Chinese Chemical Letters  2019, Vol. 30 Issue (5): 981-984   PDF    
Pafuranones A and B, two dimeric polyketides from a rare marine algae-derived fungus Paraconiothyrium sp.
Yuqi Dua, Zhengbo Chena, Hao Lia, Yi Wanga, Peng Fua,b,*, Weiming Zhua,b,*     
a Key Laboratory of Marine Drugs, Ministry of Education of China, School of Medicine and Pharmacy, Ocean University of China, Qingdao 266003, China;
b Laboratory for Marine Drugs and Bioproducts of Pilot National Laboratory for Marine Science and Technology, Qingdao 266003, China
Abstract: Pafuranones A (1) and B (2), a pair of new epimeric polyketide dimers, were isolated from the fungus Paraconiothyrium sp. OUCMDZ-3316 associated with the marine algae Enteromorpha prolifera. Their structures, including absolute configurations, were fully elucidated based on spectroscopic analysis, calculated ECD, and chemical methods. Pafuranones A (1) and B (2) possess a rare dimeric furanone skeleton, which might be formed through a conjugate addition of the monomeric units followed by an intramolecular cyclization.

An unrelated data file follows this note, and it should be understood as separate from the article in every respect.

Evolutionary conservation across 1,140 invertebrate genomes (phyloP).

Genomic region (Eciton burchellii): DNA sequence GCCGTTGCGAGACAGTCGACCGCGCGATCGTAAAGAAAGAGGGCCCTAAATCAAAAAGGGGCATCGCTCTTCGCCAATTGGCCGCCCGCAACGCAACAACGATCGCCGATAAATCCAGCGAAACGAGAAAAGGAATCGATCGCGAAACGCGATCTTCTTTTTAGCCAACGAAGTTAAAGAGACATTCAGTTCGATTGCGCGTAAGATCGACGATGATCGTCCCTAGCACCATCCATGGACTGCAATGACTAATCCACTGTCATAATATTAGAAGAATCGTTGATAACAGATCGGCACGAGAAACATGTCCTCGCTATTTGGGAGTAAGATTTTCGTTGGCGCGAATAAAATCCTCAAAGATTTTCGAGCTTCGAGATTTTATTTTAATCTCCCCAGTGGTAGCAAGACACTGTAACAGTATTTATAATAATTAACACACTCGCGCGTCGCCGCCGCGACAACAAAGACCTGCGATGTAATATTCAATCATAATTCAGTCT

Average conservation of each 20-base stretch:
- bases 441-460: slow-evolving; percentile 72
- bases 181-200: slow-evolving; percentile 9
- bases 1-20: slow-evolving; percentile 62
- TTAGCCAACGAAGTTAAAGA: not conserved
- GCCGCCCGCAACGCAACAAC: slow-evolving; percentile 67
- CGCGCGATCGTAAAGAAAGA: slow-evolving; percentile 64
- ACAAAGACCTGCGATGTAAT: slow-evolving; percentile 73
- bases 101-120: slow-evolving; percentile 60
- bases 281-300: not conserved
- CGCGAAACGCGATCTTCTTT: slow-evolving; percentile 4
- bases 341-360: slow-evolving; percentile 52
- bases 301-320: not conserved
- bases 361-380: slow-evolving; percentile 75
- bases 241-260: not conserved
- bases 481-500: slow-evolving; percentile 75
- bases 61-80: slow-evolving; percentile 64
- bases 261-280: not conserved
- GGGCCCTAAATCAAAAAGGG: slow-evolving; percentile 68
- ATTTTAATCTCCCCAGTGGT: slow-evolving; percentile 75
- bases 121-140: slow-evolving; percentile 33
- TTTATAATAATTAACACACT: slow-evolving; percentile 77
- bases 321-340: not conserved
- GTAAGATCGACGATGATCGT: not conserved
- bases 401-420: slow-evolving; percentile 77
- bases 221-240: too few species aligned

Keywords: Pafuranone     Dimer     Fungus     Paraconiothyrium sp.     Enteromorpha prolifera    

Marine-derived microorganisms have become an important source of new natural products with various biological activities [1]. In the past decade, more than 4000 new compounds have been isolated from this resource. These account for approximately onethird of the total marine natural products [2]. The microbes associated with marine animals and plants have attracted a lot of attention due to the diversity of species and the novelty of metabolites [3]. Many new compounds with novel structures and significant activities have been isolated from the marine endophytic microorganisms represented by mangrove-associated fungi [4] and algae-associated fungi [5].